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Why Reopening Rafah Border Crossing Is Crucial For People In Gaza

Following hours of talks with Israeli Prime Minister Benjamin Netanyahu, US President Joe Biden announced on Thursday that Israel had agreed to allow the opening of the Egypt-Gaza Rafah crossing to deliveries of desperately needed food, water and medical supplies on the condition that the humanitarian assistance was not diverted by Hamas for its own use. 

Trucks loaded with humanitarian aid supplies are seen at the Rafah crossing
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US President Joe Biden on Wednesday said Egypt's President has agreed to open a border crossing into Gaza to allow in 20 trucks with humanitarian aid. The border, also known as the Rafah Crossing, was the only crossing point left for humanitarian aid to reach Gaza after Israel sealed off two other border crossings amid the ongoing war.

The Gaza Strip was cut off from access to food, water, medicine, and fuel for its 2.3 million people following the Hamas attack on October 7. Israel controls most of the crossings into Gaza and has said that it will not allow deliveries from its territory.

What is the Rafah Crossing?

There are two border crossings to enter into Gaza – Erez, a crossing for people with Israel in northern Gaza, and Kerem Shalom, a solely commercial goods junction with Israel in southern Gaza. Both the crossings were shut after Hamas attacked Israel on October 7. 

The Rafah Crossing between Egypt and Gaza Strip is the only route left for humanitarian aid to reach Gaza directly from outside Israel and the only exit that doesn’t lead into Israeli territory. Both Israel and Egypt control the Crossing and have been enforcing restrictions since 2007 when Hamas came to power. 

What is the role of Rafah Crossing in the current conflict?

Currently, Gaza is reeling with dwindling resources amid a constant barrage of Israeli airstrikes on civilians. An Israeli airstrike hit the Al-Ahli Baptist hospital, lying in the centre of the besieged Gaza Strip, killing at least 500 Palestinians on Tuesday – further worsening access to medical resources to treat the wounded.

At this crucial juncture, when Gaza is desperate for food, water and other urgent resources, the Rafah Crossing remains the sole entry point and the only exit point for Gaza residents to flee from amid a looming threat of Israel’s ground offensive. Israel has been giving warnings by dropping flyers onto the residents, urging them to evacuate and move closer towards Rafah to seek shelter. However, residents have been scrambling to find a place for shelter.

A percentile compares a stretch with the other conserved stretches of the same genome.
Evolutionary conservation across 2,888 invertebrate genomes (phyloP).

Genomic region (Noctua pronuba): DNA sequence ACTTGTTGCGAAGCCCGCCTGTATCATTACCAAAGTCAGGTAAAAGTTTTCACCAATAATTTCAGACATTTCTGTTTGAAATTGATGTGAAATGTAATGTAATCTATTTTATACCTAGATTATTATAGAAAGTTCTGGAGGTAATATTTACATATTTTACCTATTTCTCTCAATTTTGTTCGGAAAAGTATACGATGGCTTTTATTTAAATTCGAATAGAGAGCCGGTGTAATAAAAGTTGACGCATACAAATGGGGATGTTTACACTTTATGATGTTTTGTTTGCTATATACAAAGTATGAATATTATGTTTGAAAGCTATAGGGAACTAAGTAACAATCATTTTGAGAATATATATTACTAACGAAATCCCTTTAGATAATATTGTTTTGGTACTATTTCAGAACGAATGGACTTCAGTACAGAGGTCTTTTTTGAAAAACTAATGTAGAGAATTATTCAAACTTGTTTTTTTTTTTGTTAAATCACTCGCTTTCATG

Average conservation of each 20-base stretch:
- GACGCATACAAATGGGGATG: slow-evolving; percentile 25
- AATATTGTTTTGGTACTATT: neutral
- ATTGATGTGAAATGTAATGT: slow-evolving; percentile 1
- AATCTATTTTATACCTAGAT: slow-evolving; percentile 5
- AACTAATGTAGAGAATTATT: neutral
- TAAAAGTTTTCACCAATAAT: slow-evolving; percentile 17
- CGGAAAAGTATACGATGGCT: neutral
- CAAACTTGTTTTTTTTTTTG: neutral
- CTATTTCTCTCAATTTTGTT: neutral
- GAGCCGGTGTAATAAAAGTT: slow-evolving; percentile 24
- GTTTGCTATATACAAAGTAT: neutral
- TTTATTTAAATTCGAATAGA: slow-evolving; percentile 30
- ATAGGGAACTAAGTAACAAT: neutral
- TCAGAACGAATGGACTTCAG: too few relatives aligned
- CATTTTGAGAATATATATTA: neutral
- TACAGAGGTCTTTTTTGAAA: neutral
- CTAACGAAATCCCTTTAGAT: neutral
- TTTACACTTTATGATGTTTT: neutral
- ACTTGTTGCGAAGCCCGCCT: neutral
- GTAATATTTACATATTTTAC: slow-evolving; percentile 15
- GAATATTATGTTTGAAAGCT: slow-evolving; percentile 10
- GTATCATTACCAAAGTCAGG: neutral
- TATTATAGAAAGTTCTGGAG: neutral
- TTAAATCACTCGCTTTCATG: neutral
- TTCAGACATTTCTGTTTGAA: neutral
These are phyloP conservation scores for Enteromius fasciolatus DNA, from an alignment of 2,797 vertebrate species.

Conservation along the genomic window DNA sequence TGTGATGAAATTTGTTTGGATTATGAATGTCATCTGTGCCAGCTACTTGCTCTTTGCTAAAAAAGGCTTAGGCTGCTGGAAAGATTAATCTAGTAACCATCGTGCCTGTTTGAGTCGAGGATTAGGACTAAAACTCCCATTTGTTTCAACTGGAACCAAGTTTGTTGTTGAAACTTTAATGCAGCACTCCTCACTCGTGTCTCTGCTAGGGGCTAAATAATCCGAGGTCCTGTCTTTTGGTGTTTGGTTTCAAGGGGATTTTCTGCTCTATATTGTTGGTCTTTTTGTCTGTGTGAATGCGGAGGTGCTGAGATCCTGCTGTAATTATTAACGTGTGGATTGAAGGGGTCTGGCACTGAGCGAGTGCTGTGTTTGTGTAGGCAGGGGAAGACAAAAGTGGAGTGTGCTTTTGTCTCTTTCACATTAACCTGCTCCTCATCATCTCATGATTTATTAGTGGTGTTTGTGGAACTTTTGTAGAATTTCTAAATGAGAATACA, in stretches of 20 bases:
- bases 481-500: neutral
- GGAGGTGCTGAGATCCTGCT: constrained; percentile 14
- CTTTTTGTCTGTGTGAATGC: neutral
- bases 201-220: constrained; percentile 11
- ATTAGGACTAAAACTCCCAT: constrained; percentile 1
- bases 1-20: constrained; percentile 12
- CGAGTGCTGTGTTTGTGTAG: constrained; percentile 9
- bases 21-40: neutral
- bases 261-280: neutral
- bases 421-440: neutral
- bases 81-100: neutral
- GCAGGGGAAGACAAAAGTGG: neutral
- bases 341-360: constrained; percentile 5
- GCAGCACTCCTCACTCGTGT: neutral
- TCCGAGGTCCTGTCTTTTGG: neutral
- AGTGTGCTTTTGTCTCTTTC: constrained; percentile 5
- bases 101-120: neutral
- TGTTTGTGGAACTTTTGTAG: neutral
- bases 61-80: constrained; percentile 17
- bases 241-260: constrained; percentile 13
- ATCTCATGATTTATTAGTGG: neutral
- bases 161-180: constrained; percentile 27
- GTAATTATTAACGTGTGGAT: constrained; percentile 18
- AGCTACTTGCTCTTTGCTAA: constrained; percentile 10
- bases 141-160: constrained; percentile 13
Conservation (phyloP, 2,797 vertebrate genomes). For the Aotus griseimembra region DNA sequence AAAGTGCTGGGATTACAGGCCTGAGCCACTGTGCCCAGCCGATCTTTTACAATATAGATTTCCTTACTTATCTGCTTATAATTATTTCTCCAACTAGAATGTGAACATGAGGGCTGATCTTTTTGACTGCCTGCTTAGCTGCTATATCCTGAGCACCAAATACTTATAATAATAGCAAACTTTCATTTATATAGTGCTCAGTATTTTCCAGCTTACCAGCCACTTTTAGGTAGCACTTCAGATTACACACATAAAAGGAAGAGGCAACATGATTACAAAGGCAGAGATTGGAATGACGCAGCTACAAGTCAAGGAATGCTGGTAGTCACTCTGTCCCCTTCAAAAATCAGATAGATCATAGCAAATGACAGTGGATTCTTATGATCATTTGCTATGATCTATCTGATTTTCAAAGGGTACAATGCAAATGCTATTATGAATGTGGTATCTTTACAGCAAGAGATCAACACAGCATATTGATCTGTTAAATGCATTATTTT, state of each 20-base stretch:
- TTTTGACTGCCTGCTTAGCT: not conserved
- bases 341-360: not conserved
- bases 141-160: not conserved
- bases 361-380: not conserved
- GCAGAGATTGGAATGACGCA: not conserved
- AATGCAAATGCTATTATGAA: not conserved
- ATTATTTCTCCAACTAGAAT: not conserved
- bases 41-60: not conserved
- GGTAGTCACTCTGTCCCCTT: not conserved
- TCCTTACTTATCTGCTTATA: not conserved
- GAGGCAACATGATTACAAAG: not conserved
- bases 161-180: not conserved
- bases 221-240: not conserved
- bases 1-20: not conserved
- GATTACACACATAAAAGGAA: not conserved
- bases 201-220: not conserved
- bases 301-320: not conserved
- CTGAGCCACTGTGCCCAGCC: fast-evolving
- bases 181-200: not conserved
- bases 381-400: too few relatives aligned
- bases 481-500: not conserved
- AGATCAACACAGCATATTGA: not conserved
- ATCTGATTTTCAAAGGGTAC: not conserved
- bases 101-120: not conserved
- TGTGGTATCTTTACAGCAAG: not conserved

While Egypt claims its side of the Crossing is operational, it says the Palestinian side was damaged during Israeli airstrikes on the region. According to a report by Al Jazeera, hundreds of tonnes of aid from NGOs and several countries were waiting on trucks in the nearby Egyptian town of El Arish on Monday for permission to enter Gaza through the Rafah Crossing. 

On 12 October, the Egyptian government also urged Israel to halt strikes near the Rafah border Crossing so that it could serve as a "support lifeline" for people in Gaza, and made it clear that it would not open the passage until there were guarantees for the safety of its staff. Egypt is also concerned about a potential influx of refugees from Gaza, as it already hosts migrants from Sudan, Yemen, Syria and others. 

Has there been any agreement to open the Crossing?

Following hours of talks with Israeli Prime Minister Benjamin Netanyahu, US President Joe Biden announced on Thursday that Israel had agreed to allow the opening of the Egypt-Gaza Rafah crossing to deliveries of desperately needed food, water and medical supplies on the condition that the humanitarian assistance was not diverted by Hamas for its own use. 

The decision came amid rage across the Middle East over the Israeli airstrike that hit the Al-Ahli Baptist hospital. While Israel and Palestine traded blame on each other for the attack, innocent civilians have been at the receiving end of this brutal conflict. 

Prime Minister Benjamin Netanyahu's office said the decision was approved in light of a request from visiting US President Joe Biden. In a statement, it said it “will not thwart” deliveries of food, water and medicine, as long as the supplies do not reach Hamas. The statement made no mention of badly needed fuel. The aid will start moving Friday at the earliest, White House officials said.

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